Ch. 59. “At Your Disposal”

The healer and the sailor both blinked silently at Y’lanna.  Her outburst took both of them more aback than the simple business of her changing clothes in front of them.  Spaceship?  Spatial Anomaly?  Cerebral Moon?  And what else but wood should ships be built from?

The medical officer merely shook his head.  “Y’lanna Sparti,” he repeated, spelling it the way it sounded in the fluid script of the Common Speech.  “The captain will answer your questions, and I believe we’ve kept him waiting long enough.”

Closing the large, heavy logbook, the healer noticed the sailor still standing there, still blinking at the lissome young creature who looked quite the picture in the simple but form-fitting britches and the soft cotton shirt that hung loosely over her bosom and arms.  A sappy yet mildly predatory grin was slowly spreading over the elf’s face as he gazed at her.

“Seaman!” the doctor snapped, starting the sailor as if from a trance.  “Weren’t you to take the lady’s clothes to be dried?”

“Yes, sir.”

“Well, do it, then.”

“Yes, sir!”

As the sailor gathered up Y’lanna’s sodden black garment and scurried out of the infirmary, the medical officer tucked his logbook under his arm.  He stopped to look Y’lanna up and down, taking in the glow of her purple skin against the off-white Aeldrethian clothing.  He was well aware of the allure she radiated.  He had noted it as well as other things in his initial examination, an effect of her biology.

“Hrm,” he hrm’ed.  “One moment.”

Putting down his book, he proceeded to open and close a great many very small drawers in the cabinets that lined the infirmary walls, raising up a wooden clatter until he found a small trinket.  It was a disk of dull, black iron carved with arcane sigils.

“Allow me.”  The healer lifted the chain the captain had given her from around her neck and added the iron pendant to the copper and gold locket that was already on it.  Laying it back around her neck, he said, “An Amulet of Suitor Deflection.  I knew I had one lying about, though I don’t remember how or why.  Not much call for such things on board a ship since the crew may do as they please so long as the naval code is preserved.  But for you, well, it may ease the passage to Plesz just a bit.”  He took up his book again.  “Though on one such as you, who knows how effective it will be.  Come along.”

And so the medical officer led Y’lanna back through the inner labyrinth of the Wolf, from the infirmary in the lower deck at the bow to the captain’s cabin under the castle deck at the stern.  Curious looks followed Y’lanna the whole way, but the code remained intact and preserved.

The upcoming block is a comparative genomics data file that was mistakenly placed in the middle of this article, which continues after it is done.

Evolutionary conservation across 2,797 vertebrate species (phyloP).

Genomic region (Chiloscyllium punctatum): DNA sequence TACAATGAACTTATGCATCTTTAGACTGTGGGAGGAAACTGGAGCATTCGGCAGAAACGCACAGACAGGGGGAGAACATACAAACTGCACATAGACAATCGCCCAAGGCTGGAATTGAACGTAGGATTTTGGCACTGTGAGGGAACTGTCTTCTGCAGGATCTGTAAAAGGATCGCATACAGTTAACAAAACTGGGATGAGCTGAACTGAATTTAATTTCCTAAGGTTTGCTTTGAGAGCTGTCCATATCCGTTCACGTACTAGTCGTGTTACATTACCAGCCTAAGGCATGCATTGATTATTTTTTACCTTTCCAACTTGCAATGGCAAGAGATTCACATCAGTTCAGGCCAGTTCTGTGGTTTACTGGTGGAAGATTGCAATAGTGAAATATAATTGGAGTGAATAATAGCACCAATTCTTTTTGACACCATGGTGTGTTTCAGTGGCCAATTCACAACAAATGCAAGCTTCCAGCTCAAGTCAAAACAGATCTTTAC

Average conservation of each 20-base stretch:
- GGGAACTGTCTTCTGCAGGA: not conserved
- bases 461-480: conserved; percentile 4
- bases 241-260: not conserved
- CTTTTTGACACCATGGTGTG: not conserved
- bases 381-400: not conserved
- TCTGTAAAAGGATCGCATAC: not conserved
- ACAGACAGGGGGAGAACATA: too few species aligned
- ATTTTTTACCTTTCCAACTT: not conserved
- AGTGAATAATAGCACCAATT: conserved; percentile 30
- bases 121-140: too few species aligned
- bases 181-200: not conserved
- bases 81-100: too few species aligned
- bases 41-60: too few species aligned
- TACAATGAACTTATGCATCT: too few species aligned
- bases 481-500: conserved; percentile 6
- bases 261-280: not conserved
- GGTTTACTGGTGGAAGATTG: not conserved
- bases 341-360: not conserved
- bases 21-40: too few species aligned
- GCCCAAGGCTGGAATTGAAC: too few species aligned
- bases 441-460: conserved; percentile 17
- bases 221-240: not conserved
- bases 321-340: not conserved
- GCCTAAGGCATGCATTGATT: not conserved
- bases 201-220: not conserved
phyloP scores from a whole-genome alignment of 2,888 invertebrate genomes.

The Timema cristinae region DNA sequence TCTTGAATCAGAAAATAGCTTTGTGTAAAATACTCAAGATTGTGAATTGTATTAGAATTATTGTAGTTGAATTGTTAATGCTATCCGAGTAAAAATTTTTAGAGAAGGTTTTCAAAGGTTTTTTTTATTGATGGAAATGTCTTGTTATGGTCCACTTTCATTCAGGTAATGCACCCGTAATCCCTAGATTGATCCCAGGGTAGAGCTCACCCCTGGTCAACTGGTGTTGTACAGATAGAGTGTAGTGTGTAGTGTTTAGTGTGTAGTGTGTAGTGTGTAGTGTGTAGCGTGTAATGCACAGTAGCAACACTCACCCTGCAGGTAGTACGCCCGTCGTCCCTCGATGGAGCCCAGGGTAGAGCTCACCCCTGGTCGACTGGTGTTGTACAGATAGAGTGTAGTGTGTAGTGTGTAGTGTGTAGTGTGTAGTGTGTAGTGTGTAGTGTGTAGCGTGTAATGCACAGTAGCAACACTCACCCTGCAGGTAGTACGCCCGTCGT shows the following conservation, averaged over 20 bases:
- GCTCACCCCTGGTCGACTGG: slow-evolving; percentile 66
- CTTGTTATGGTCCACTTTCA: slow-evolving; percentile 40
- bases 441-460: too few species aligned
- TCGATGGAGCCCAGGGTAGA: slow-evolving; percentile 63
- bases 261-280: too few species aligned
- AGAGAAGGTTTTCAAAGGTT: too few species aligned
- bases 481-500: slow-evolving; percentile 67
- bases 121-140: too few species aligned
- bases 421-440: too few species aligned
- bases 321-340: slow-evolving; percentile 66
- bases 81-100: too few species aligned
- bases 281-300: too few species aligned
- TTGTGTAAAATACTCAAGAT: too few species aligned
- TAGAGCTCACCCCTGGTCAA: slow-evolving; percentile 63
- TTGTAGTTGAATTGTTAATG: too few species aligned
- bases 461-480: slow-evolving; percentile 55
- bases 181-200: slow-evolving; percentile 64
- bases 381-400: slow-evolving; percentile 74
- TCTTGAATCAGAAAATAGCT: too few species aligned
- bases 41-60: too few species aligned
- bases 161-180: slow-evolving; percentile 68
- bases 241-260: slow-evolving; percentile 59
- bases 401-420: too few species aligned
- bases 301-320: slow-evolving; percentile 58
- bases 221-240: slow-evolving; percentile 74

As they approached the open door of the captain’s quarters, the strong, deep, cultured and theatrically trained voice of Ruili Windwolf came wafting out on the ocean breeze.  Of course, at first, Y’lanna would not have understood his words, but once within the range of the Dragon’s Tongue amulet, she might have heard him exhorting the scientists and scholars.

“It’s an exterior scene, don’t you know.  King Ludoleth is walking through a meadow reciting a soliloquy about the Lady of the Garden.  ‘How like unto a summer’s day my love,’ and then he’s supposed to describe her.  But I’m blowed if I can choose what parts of a woman to mention when I’ve no idea who or what to cast in the role.”

“Perhaps, milord, King Ludoleth could talk about how the lady smells,” replied a weak and uncertain voice.  “A meadow and all, one assumes there must be flowers… Oh.”

The speaking scholar, one of several seated around the large chart table that dominated the cabin, interrupted himself as the doctor knocked on the door frame and entered with Y’lanna.

Ruili, lounging comfortably at the table as well, smiled broadly and waved them to take seats as well.  “Ah, there you are.  All right and proper, then, Middlepine?”

“Yes, captain.”  The healer executed a restrained, military bow. and set his log on the table, opening it and sliding it across to Windwolf, as the scholars all sat up straight and eager.  “My initial report.  Her name is Y’lanna Sparti.  Overall, she is in good health and condition.  She did ask if this is ‘the Dark Ages,’ but I have no idea what she meant.”

With a mischievous grin, Ruili leaned back, tilting his chair dangerously, to look out the open window behind him through which the wind that carried the Wolf puffed.

“Well, it’s sunny at the moment,” he said with a wink, “so I suppose we’ll say no, this is not the Dark Ages.”

Leaning forward again, he scanned the doctor’s notes, muttering as he read, “Hm… hm… hm, interesting…oh, indeed?  Hehe, that’s most interesting…”

“What is it, milord captain?” asked an impatient scientist.

“Mind your turn, ladies and gentlemen,” Ruili raised a hand to put them off and to invite Y’lanna to make herself comfortable.  “The guest of the Sovereign Duchy takes precedence and may speak first.” The flaxen-haired selkie smiled at the alien girl.  “You have questions, Mistress Sparti?  I am at your disposal.”

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